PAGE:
Station Road, Sidcup

How can we help?

Please fill in this form and we'll get back to you as soon as possible.

Please enter your name
Please enter your email address
Please enter your telephone number
Please enter a question
Please let us know how you heard about us
Please enter the verification code

We’ll only use this information to handle your enquiry and we won’t share it with any third parties. For more details see our Privacy Policy

Own Property Abroad? It's All the More Vital to Make a Properly Drafted Will

No one knows when death will come calling and it is equally a truism that, if you fail to make a professionally drafted will, you store up trouble for your loved ones after you are gone. As an unusual Family Court ruling showed, that is particularly so if you own property abroad.

The case concerned a father who owned a property in France, where he died without having made a will. In accordance with French succession law, the property passed in equal shares to his son and daughter. Difficulties arose, however, because the son was still a child and was habitually resident in England.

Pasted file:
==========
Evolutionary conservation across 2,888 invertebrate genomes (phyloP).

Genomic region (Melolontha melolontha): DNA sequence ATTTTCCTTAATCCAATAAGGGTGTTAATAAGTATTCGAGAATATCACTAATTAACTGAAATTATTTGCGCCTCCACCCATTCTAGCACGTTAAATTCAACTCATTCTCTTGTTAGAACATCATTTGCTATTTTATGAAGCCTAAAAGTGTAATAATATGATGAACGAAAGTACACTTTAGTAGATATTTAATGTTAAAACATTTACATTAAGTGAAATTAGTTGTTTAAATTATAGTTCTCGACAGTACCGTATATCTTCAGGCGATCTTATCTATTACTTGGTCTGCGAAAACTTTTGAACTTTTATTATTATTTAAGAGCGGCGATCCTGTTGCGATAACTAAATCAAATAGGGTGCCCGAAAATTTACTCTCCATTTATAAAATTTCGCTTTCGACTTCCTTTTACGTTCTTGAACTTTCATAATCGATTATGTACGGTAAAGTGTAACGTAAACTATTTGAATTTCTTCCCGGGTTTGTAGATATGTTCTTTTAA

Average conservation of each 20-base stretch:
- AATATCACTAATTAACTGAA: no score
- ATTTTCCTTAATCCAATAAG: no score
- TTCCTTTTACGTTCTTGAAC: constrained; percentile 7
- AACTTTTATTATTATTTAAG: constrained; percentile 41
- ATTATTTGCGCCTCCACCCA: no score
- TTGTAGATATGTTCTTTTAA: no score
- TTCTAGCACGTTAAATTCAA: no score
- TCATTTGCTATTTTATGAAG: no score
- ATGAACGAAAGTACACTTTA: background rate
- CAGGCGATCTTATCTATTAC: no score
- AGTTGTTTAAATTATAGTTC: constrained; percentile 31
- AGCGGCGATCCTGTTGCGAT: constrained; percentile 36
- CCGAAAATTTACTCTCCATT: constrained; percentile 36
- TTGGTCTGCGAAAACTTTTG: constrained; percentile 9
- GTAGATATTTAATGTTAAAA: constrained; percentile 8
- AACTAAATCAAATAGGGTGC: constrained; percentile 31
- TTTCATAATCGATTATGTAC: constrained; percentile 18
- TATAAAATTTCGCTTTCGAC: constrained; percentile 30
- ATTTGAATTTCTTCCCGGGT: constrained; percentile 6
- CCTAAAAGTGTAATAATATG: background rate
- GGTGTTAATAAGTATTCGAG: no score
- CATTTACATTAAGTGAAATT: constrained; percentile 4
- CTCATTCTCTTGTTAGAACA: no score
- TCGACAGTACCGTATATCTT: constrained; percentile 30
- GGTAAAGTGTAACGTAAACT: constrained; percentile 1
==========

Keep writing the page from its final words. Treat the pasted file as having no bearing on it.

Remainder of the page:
It was necessary under French law for the son to accept his succession to a half share in the property. However, as a matter of English law, his status as a minor meant that he was incapable of doing so. In those circumstances, his mother was constrained to apply to the Court for an order entitling her to accept the property inheritance on his behalf.

Granting the order sought, the Court was satisfied that her parental responsibility for her son, as defined by the Children Act 1989, extended to enabling her to act on his behalf in relation to the property. The order also entitled her to step into her son's shoes and enter into a contract for the property's sale.

The Court noted that the son's welfare was the paramount consideration. However, he had supported his mother's application in unequivocal terms and, having reached the age of 17, his views commanded profound respect. A ready and willing buyer had been found for the property and its sale would yield a sum that could be used to fund the son's university education or to explore other investment opportunities.

The contents of this article are intended for general information purposes only and shall not be deemed to be, or constitute legal advice. We cannot accept responsibility for any loss as a result of acts or omissions taken in respect of this article.